What was advertised in a colonial American newspaper 250 years ago today?
“OFFICE OF INTELLIGENCE.”
William Ibison offered his services as a broker to prospective clients who saw his advertisement in the September 12, 1771, edition of the Pennsylvania Gazette. He informed them that he established an “OFFICE OF INTELLIGENCE” on Front Street in Philadelphia. At that time, he could provide information about “Boys to go Apprentices to different Trades,” “A Number of Houses” for sale “in this City and the Suburbs,” and “Merchandize of all Kinds.”
Realizing that some readers might not have been familiar with the work of a broker or, as Ibison called himself, an “Intelligencer,” he offered an overview of his services. For a small fee, he collected information about goods for sale from “Merchants, Masters of Vessels, or others,” and then introduced them to prospective buyers. He also facilitated selling houses and ships, renting lodgings and shops, and selling indentured servants and enslaved laborers. In addition, Ibison oversaw loans and investments, placed men and women seeking work into jobs, and introduced masters and journeymen “in all Professions.” For each of those services, he charged “moderate Commissions” or small fees.
Ibison presented his “OFFICE OF INTELLIGENCE” as the hub of an information network. Some of that information he collected directly from clients, but he also relied on newspapers. The broker announced his plan “to take in a News-Paper published in every capital Town on the Continent and settle a Correspondence there.” Doing so would allow him to keep track of “current Prices of Goods in these Places” in order to pass along the intelligence to his clients. Unlike his other services, he offered that information “gratis.” He likely hoped that colonists who called on him for that information would be more likely to share information of their own or hire him for other ventures once they discovered how useful it could be to work with a broker who made it his business to collect, collate, and assess information from so many different sources.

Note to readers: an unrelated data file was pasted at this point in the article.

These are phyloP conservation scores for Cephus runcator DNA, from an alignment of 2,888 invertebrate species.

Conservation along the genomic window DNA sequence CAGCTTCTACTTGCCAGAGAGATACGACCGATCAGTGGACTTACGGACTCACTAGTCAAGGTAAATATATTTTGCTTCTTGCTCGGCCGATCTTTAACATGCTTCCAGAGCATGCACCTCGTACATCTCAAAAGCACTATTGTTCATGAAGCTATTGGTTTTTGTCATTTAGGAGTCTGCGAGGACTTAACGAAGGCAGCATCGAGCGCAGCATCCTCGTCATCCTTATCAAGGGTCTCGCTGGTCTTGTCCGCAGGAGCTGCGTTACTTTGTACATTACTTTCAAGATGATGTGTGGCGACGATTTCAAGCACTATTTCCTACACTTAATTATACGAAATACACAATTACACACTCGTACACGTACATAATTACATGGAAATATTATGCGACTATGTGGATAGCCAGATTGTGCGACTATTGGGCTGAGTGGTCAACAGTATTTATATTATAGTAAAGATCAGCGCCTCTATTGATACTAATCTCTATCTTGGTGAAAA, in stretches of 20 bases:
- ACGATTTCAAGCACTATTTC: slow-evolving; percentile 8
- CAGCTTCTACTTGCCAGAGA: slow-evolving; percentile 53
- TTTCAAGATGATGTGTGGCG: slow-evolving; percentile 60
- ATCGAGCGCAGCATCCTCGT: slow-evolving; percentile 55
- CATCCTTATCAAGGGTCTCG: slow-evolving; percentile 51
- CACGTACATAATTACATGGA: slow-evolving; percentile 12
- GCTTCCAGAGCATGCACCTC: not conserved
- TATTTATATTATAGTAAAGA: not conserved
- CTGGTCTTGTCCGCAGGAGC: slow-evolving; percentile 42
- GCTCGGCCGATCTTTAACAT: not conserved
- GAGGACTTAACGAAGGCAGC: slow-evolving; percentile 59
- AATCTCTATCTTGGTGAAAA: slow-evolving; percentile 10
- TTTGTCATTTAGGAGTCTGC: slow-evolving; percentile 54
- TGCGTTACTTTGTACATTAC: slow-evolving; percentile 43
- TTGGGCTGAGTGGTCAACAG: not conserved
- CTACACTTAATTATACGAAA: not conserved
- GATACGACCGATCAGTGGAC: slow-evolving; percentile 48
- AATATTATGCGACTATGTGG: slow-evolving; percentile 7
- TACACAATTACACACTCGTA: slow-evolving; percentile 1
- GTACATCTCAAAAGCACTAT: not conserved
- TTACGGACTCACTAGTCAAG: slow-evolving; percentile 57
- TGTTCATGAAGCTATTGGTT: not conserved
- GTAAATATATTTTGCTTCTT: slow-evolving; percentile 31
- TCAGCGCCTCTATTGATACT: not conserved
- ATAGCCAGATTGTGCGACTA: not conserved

The “Intelligencer” declared that “the Nature of the Office is such, the more it is encouraged the more useful it becomes to the Community.” His services, he asserted, benefited more than just his clients. That being the case, he “earnestly requests the Public’s Favours in general.” Only in combining a growing clientele with correspondents and newspapers from other cities could his “OFFICE OF INTELLIGENCE” achieve its full potential in assisting others in acquiring whatever information they needed to successfully pursue their own endeavors.